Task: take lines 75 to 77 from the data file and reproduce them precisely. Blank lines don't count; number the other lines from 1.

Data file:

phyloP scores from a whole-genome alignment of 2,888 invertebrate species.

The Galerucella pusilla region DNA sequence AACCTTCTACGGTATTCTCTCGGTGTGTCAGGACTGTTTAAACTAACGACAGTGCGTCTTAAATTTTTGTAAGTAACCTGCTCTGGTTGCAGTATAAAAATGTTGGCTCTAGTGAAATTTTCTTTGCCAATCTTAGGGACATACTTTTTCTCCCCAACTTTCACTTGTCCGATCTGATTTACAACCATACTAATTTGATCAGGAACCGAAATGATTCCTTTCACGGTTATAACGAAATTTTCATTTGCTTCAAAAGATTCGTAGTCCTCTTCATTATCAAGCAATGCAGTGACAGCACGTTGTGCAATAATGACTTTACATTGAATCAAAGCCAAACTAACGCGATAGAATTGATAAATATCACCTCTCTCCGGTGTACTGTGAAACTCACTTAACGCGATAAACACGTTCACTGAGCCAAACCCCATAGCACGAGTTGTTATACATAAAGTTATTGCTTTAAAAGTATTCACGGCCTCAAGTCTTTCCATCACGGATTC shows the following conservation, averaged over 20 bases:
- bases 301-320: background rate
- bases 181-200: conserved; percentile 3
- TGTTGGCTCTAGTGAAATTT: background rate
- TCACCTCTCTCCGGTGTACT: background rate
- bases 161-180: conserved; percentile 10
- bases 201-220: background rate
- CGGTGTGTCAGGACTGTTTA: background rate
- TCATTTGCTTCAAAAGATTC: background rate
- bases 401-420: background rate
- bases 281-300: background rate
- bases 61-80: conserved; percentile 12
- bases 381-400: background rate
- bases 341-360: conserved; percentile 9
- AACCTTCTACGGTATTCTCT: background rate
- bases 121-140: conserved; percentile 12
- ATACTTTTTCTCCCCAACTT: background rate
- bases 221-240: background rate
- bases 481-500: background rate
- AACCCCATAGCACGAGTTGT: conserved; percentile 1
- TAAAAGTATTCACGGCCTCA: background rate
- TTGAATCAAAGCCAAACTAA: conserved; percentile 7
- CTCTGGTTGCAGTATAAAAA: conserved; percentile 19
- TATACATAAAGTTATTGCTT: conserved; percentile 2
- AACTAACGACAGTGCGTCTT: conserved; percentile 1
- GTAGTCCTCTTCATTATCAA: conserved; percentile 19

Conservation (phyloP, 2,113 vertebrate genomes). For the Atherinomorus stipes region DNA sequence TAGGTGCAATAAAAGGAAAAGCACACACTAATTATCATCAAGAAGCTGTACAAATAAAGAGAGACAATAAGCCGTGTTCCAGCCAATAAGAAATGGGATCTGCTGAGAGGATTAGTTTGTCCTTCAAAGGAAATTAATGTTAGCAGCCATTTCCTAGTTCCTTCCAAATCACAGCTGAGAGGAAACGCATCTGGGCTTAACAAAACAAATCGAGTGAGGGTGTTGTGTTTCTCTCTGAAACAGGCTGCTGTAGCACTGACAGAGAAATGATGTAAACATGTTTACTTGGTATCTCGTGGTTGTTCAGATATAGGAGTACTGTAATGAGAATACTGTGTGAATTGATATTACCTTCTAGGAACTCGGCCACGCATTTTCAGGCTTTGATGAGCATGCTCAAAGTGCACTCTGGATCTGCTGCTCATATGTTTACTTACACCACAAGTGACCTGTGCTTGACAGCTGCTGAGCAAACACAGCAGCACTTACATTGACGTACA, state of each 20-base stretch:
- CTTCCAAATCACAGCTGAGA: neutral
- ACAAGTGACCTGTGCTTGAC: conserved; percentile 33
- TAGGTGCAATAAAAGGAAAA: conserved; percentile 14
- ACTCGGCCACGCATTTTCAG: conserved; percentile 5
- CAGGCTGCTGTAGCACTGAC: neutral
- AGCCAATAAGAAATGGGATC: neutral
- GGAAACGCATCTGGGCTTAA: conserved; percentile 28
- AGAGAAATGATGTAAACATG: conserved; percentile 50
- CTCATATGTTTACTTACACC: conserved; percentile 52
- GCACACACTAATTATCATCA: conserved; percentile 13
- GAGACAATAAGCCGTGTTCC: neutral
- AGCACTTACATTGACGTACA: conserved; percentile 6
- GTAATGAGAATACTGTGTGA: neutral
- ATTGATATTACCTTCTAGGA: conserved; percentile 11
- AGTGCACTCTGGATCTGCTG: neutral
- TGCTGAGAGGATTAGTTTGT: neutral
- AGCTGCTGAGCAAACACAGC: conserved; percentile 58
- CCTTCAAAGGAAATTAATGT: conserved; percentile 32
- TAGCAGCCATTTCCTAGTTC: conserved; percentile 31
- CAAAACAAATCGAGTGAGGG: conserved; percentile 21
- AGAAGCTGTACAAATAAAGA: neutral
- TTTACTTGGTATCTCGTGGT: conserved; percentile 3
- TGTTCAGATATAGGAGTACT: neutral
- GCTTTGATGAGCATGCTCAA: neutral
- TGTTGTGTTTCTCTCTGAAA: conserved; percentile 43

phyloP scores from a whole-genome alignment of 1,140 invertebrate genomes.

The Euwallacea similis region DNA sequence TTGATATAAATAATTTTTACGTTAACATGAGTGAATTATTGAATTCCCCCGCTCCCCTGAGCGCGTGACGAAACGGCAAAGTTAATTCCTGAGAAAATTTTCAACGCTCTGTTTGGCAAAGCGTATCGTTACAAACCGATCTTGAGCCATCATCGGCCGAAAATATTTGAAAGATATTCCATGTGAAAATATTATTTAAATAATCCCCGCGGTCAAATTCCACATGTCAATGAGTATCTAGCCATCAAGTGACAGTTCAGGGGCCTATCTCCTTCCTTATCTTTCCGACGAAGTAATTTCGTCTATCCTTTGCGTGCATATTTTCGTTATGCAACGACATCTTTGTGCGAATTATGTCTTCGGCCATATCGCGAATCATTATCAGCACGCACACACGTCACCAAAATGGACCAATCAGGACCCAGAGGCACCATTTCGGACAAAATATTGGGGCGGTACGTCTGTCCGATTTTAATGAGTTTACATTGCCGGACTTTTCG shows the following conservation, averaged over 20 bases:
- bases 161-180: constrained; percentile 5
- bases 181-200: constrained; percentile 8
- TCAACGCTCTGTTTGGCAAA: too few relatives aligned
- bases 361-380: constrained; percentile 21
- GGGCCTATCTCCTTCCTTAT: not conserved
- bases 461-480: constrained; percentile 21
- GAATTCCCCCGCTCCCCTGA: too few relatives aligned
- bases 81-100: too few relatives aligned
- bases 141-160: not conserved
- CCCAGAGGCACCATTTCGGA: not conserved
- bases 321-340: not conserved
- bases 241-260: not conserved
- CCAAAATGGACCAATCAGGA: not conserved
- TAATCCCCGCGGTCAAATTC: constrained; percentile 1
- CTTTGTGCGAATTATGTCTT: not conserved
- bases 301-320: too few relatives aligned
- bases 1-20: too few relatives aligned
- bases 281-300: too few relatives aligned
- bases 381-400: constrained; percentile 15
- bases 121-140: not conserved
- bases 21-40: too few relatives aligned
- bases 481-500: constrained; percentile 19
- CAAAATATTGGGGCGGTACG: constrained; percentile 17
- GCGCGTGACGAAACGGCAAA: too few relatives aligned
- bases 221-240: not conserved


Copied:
- bases 121-140: not conserved
- bases 21-40: too few relatives aligned
- bases 481-500: constrained; percentile 19